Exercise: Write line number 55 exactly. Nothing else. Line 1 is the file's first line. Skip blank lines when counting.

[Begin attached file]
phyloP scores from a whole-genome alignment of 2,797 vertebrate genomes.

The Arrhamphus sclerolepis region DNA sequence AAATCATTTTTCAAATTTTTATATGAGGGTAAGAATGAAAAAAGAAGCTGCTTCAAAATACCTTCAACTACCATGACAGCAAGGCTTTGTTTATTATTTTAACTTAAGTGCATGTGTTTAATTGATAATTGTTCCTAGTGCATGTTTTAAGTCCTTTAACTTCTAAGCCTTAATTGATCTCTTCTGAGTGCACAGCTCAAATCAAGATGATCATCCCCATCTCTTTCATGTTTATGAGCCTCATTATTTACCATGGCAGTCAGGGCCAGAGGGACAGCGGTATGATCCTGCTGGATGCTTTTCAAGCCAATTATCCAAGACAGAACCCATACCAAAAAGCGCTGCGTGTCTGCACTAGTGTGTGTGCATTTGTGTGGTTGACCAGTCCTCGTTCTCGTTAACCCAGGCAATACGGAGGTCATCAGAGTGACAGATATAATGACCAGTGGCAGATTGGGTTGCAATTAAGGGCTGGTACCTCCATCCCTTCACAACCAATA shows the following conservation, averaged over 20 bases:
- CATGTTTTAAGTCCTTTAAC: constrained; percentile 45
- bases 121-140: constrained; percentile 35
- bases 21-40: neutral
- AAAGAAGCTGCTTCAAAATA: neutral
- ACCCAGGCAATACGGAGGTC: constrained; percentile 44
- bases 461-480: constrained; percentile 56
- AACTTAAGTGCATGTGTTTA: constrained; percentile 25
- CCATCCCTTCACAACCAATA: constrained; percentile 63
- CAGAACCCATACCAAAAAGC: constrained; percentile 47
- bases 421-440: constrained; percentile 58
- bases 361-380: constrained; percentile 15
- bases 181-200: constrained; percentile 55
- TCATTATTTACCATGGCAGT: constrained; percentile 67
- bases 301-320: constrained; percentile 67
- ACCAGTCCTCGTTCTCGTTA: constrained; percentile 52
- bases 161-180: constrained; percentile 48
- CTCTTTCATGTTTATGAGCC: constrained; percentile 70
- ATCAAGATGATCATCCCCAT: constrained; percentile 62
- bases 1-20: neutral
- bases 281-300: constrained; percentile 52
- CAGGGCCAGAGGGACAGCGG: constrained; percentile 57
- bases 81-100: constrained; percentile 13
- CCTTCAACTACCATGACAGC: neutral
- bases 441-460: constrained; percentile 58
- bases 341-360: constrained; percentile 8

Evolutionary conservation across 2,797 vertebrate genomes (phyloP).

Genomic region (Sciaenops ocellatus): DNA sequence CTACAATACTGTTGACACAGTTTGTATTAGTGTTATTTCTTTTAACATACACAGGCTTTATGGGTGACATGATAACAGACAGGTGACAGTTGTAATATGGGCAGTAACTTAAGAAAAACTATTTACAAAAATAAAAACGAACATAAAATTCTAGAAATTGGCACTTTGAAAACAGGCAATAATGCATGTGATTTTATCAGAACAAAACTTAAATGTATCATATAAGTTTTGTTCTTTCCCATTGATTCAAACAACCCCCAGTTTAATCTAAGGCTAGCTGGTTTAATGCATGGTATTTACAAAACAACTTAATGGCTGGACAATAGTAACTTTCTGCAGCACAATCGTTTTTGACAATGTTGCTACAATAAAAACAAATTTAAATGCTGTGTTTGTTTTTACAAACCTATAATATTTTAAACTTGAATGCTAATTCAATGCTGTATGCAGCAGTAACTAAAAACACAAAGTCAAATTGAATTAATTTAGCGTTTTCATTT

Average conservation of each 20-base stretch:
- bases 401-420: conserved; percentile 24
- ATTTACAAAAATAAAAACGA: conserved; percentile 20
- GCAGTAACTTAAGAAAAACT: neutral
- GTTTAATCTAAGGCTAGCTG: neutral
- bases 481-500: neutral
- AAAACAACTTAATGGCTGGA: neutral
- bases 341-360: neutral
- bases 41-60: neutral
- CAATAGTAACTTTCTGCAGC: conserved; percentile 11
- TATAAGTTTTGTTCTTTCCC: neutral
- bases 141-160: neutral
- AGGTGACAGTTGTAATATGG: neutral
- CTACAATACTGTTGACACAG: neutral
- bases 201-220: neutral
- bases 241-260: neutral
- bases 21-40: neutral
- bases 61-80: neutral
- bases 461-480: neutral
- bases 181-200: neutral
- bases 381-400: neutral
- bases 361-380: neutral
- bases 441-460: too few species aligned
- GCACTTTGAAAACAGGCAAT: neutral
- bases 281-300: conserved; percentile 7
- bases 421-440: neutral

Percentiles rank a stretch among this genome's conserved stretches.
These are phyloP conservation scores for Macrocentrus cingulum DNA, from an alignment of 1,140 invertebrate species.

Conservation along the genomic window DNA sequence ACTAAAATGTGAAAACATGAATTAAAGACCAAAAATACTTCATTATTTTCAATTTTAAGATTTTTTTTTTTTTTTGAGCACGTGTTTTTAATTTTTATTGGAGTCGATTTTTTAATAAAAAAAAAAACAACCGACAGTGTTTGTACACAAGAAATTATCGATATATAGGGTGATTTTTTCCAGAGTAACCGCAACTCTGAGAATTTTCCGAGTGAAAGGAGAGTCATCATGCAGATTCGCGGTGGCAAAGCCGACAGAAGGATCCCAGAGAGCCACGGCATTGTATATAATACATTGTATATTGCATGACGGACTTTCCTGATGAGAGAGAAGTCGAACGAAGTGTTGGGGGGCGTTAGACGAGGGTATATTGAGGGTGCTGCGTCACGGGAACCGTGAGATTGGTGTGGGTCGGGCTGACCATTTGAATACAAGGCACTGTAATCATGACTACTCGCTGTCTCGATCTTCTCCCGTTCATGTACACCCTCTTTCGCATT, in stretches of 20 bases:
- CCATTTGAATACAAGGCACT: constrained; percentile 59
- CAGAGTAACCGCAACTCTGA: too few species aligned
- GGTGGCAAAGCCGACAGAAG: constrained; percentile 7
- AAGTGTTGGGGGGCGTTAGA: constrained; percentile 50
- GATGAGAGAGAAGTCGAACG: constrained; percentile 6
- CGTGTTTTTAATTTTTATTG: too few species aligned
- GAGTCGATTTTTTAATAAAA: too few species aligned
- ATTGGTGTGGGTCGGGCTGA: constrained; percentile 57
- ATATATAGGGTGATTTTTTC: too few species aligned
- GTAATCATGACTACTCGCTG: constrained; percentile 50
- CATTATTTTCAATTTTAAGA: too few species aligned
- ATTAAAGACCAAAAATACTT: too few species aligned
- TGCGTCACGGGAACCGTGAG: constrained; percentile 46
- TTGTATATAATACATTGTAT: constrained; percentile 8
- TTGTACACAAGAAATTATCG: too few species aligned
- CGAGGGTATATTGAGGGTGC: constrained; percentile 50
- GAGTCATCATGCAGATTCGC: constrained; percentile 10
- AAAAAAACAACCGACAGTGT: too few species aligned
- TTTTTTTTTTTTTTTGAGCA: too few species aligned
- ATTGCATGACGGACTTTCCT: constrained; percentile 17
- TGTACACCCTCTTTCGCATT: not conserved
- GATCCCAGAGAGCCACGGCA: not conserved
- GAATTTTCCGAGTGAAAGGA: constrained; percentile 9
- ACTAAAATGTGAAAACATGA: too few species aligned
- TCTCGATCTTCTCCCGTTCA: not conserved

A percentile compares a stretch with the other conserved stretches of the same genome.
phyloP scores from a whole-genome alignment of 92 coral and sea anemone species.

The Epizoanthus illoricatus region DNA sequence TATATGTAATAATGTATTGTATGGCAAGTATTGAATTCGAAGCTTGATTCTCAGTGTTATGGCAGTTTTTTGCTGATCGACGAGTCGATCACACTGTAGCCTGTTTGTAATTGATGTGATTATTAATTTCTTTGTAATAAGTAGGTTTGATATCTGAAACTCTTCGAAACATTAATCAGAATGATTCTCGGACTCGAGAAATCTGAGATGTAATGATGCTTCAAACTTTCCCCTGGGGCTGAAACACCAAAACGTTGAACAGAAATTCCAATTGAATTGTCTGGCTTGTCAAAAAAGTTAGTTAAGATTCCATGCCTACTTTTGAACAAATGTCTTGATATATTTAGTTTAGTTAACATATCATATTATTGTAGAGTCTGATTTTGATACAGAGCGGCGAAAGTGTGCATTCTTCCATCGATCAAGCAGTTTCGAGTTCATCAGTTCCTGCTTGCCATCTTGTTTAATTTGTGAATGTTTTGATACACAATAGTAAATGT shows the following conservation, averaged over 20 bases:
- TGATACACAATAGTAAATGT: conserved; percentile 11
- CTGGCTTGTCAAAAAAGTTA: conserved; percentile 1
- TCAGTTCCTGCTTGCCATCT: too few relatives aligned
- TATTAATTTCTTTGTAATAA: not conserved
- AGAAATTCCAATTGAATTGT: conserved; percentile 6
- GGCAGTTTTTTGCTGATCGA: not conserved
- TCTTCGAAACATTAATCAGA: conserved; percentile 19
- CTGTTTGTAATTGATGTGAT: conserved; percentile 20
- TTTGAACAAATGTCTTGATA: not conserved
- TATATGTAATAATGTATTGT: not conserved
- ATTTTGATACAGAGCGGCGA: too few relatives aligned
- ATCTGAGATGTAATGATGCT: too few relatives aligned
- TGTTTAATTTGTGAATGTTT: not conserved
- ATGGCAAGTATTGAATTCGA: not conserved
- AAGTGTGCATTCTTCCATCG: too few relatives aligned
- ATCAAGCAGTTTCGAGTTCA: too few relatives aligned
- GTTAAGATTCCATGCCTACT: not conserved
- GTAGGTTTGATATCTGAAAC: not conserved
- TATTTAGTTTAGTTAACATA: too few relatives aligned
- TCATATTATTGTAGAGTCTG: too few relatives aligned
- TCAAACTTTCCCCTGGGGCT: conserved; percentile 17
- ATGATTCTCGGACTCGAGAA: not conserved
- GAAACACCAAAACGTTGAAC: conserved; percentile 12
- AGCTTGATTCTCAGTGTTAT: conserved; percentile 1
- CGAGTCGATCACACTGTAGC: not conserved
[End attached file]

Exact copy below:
- bases 421-440: neutral